participated fully in this process of modernizing agriculture.
Producers who have invested the profits made from the mechanized cultivation of quinoa in
the plains in the development of urban activities, and producers who provide agricultural
services (rental of tractors and other agricultural machinery) have been the ones who have
profited most from the mechanization of quinoa growing.
3. Inequalities exacerbated by Fair Trade: the case of ANAPQUI
There are several supply chains for Fair Trade quinoa. The main ones are the European
importers who specialize in Fair Trade (i.e. the members of EFTA: GEPA in Germany,
Solidar’Monde in France…), the Bio-équitable network developed by the Euro-nat company,
that of Main dans la Main developed by Rapünzel and, since 2005, the Max Havelaar labeling
The Bolivian quinoa producers association (ANAPQUI) is the main supplier of Fair Trade
quinoa to Europe. This is the biggest association of quinoa producers certified by the Flo-
certifying organization, which awards the Max Havelaar label and is the main trading
partner of the members of EFTA for the importation of quinoa for sale in World Shops. Over
the period 2001-2006, between 31% and 39% of ANAPQUI’s quinoa exports destined for Fair
Trade outlets. Over this period, the volume of ANAPQUI’s quinoa exports destined for the
Fair Trade sector rose from 170 to 585 metric tonnes. This increased 3.5 fold over this period
despite a fall in 2005. The marked increase in 2005 and 2006 was linked in particular to
ANAPQUI’s joining the Max Havelaar label network.
Our analysis of the impact of Fair Trade on inequalities in the ANAPQUI producers
association is based on a series of documents and audit reports about this association, in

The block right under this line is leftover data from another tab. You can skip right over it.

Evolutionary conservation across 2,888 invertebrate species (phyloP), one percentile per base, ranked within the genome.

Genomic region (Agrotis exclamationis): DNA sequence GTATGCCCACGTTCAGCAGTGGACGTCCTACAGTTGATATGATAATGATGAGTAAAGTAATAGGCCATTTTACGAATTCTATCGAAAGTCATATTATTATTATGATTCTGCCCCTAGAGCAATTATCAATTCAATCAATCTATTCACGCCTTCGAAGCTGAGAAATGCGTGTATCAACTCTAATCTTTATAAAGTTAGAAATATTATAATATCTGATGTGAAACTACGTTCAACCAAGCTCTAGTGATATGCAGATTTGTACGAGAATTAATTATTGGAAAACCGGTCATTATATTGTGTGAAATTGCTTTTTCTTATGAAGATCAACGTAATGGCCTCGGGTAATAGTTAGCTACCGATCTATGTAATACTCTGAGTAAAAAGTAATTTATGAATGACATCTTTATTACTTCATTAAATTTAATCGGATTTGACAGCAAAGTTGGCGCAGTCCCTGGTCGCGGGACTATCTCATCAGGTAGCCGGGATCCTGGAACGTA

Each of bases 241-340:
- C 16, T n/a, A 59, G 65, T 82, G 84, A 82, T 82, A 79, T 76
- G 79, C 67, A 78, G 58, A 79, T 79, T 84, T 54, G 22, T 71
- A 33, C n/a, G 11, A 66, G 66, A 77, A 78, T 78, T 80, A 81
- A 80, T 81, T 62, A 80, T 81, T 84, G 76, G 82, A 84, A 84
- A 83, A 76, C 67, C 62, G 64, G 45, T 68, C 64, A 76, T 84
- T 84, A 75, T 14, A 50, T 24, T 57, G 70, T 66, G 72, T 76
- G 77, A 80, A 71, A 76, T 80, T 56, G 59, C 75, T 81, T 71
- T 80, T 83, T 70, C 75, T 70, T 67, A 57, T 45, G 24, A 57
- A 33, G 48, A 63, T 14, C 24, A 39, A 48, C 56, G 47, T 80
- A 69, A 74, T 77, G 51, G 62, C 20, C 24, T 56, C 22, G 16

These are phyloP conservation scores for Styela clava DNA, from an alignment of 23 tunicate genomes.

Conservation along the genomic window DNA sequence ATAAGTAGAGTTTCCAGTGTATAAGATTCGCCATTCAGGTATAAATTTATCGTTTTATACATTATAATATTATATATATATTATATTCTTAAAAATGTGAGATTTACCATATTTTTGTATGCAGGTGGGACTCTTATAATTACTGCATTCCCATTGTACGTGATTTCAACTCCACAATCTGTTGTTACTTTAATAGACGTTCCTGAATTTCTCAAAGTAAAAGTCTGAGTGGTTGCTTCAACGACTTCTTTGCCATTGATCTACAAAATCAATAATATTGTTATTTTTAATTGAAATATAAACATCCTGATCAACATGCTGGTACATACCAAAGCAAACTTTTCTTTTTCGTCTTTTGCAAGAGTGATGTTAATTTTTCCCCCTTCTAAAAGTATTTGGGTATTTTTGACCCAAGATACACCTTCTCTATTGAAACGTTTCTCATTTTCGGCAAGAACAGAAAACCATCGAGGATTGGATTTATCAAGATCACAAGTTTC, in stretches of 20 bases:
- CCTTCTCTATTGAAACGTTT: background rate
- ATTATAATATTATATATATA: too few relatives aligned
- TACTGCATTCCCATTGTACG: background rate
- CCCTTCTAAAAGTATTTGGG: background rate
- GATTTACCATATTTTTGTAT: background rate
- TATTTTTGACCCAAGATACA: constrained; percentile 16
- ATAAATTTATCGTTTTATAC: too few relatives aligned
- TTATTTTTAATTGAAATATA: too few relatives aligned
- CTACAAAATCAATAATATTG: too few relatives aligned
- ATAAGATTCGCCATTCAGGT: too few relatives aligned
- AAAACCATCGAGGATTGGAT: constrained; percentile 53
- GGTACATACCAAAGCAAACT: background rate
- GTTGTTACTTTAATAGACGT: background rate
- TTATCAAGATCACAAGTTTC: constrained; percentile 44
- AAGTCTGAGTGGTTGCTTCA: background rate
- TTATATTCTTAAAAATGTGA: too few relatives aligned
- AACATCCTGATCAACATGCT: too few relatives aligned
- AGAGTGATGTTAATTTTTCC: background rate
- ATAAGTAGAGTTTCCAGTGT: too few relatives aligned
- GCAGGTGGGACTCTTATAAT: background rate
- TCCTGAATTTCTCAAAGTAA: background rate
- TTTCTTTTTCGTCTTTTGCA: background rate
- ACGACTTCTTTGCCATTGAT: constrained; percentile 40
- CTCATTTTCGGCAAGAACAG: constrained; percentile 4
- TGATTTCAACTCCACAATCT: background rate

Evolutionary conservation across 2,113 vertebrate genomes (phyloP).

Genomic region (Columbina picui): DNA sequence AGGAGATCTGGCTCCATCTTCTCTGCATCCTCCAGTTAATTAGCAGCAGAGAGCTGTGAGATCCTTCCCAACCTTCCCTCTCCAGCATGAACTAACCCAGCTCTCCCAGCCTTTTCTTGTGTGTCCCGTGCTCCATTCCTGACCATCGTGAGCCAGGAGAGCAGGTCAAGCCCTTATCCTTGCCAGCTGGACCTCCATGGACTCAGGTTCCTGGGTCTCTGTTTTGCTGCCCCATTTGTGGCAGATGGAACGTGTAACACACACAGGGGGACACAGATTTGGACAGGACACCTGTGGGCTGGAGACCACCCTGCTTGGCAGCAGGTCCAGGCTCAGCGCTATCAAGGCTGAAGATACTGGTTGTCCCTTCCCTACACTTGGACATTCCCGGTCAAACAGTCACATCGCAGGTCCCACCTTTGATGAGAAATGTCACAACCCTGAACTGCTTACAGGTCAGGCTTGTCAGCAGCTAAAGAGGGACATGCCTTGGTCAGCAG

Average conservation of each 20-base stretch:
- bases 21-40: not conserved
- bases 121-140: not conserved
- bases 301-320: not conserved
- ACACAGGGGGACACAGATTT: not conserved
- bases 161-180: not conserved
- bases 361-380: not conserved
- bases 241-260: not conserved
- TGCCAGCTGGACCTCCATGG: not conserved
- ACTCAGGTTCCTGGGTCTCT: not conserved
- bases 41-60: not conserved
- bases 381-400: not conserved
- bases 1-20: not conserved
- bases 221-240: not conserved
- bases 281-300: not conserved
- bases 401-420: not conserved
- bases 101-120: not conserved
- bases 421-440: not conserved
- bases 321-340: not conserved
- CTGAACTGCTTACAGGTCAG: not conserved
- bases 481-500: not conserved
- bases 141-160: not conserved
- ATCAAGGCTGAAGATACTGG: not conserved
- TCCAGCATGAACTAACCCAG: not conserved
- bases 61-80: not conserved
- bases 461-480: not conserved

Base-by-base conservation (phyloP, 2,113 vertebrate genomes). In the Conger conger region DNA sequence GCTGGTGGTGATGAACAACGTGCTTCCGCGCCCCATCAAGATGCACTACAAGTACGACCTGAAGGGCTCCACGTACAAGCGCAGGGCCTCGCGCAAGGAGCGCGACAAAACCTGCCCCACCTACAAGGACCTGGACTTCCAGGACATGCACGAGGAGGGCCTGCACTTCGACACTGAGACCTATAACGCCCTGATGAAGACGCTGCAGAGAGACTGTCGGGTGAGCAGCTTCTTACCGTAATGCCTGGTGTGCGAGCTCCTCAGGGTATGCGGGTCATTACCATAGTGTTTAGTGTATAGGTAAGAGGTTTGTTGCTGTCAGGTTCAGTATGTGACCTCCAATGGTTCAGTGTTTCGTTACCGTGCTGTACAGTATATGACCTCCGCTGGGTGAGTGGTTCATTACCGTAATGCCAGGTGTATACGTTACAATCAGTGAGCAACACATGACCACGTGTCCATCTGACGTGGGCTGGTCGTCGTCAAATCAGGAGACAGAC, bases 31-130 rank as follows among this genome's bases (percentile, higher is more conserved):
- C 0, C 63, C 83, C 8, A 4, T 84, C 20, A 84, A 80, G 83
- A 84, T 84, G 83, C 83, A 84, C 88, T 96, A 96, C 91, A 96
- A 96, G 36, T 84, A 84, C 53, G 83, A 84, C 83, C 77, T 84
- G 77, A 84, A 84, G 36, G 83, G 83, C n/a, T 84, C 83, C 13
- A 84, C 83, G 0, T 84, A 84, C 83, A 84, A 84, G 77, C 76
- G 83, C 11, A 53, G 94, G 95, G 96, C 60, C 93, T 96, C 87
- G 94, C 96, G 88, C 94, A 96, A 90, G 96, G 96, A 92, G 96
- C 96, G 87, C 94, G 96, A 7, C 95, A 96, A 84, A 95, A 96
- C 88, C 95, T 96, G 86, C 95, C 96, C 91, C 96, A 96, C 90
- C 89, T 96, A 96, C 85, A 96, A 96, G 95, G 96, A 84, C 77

particular the report from the Alter Eco company (2007), on any official statistics available,
on a set of data gathered in the field in 2004 during a one-month research mission to Bolivia,
as well as on information gathered during interviews with resource individuals, notably
with ANAPQUI managers, and the monitoring manger of Solidar’Monde.
ANAPQUI is an umbrella Organization that includes eight regional organizations of quinoa
producers. This organization is involved in the collection, industrial processing, and
marketing of quinoa, notably for export. In 2005, ANAPQUI included more than five
hundred organic quinoa producers
in the altiplano of southern Bolivia. Their mean
production was 4 metric tonnes, and the mean surface area cultivated was 6.5 hectares.
Moreover, 70% of the quinoa produced by ANAPQUI members was produced by
mechanical cultivation in the plains, and 30% by traditional cultivation methods on the
slopes (Alter Eco, 2007, p.9).
In the current context of growing socioeconomic differentials between the quinoa producers
of the altiplano of southern Bolivia, we show in this section that Fair Trade does not seem to